Who Owns Your CX Program? (Hint: It’s Everyone)

In my last post, we discussed the difference between interactions, engagement, and customer experience.  Now, I’d like to dive deeper into customer experience and the role everyone in your organization plays in delivering that experience. You heard me right: not one department owns the customer experience—it’s every department!

I often talk about customer experience lying at the intersection of communications, operations, technology, and employees.  Which really means it encompasses all aspects of your organization.  As Jan Carlzon, former CEO of Scandinavian airline SAS, once said, “If you’re not serving the customer, your job is to be serving someone who is.”

Every Team Owns Part of the Customer Experience

Marketing and Sales have to correctly position your products and services, and set proper expectations for how customers can use them and, more importantly, what benefit(s) they will derive.  Operations then has to deliver an experience that matches, or better yet, exceeds those expectations.  

All of these teams are supported by HR in terms of the people they hire and how they onboard and train them.  The org is also supported by IT and the technology platforms—such as apps and websites—that customers can use, as well as the internal systems that enable employees to deliver a great experience.  And of course, Customer Care is the safety net if something goes wrong along the way.  

Let’s Take a Closer Look at Revenue Management/ Pricing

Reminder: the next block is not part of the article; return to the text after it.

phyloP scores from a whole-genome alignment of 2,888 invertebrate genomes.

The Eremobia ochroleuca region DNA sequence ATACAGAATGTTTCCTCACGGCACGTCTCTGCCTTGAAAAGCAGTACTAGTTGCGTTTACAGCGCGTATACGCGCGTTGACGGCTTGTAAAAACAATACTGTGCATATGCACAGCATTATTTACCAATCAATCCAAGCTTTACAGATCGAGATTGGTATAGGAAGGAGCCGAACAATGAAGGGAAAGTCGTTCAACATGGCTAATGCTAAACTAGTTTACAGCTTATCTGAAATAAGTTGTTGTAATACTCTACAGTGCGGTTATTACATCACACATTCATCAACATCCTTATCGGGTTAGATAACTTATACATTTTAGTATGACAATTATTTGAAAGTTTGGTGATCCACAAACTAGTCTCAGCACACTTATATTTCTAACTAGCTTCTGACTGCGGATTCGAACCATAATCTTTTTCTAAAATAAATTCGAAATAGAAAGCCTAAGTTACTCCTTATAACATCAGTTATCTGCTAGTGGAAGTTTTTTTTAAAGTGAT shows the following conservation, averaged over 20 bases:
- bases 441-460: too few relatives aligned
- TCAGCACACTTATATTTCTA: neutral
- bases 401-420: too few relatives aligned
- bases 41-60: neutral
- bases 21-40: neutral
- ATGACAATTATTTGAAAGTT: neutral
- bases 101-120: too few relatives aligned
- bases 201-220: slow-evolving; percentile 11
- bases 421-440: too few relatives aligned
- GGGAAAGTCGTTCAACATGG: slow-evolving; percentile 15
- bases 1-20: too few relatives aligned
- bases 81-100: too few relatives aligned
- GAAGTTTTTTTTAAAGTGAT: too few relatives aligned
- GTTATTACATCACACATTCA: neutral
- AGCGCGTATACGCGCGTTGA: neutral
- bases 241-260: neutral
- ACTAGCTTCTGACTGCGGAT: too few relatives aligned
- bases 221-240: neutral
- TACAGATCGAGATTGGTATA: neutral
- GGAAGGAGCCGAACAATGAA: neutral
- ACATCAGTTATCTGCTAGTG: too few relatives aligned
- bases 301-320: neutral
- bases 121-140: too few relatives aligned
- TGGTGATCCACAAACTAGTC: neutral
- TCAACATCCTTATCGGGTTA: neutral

As Mr. Carlzon suggested, there are also supporting functions that are in service to those who serve the customer. The one supporting function that I’d like to consider in terms of the role it can play in the overall customer experience is Revenue Management or Pricing.  

Recently, I was stuck in the middle of a prime example of how pricing can impact the customer experience when my family and I tried a new burger place in town.  The burgers, Cajun fries, and parmesan truffle fries that we ordered at the counter were outstanding.  But 4 burgers, fries, and drinks set me back $75 (and I don’t live in NYC, Los Angeles, or San Francisco).  It made me consider the role that price plays in my perception of value and more importantly, my overall experience.  We enjoyed the food, but at that price point, we are not likely to return, or at a minimum, it won’t be the regular Friday night meal after a long week.

CX Success Is One Motion

In my previous role leading customer experience for Hertz, I was also responsible for Voice of the Customer, CRM, and Loyalty.  This was intentional, as we wanted to closely tie together:

  • Understanding customer needs, wants and expectations (VOC)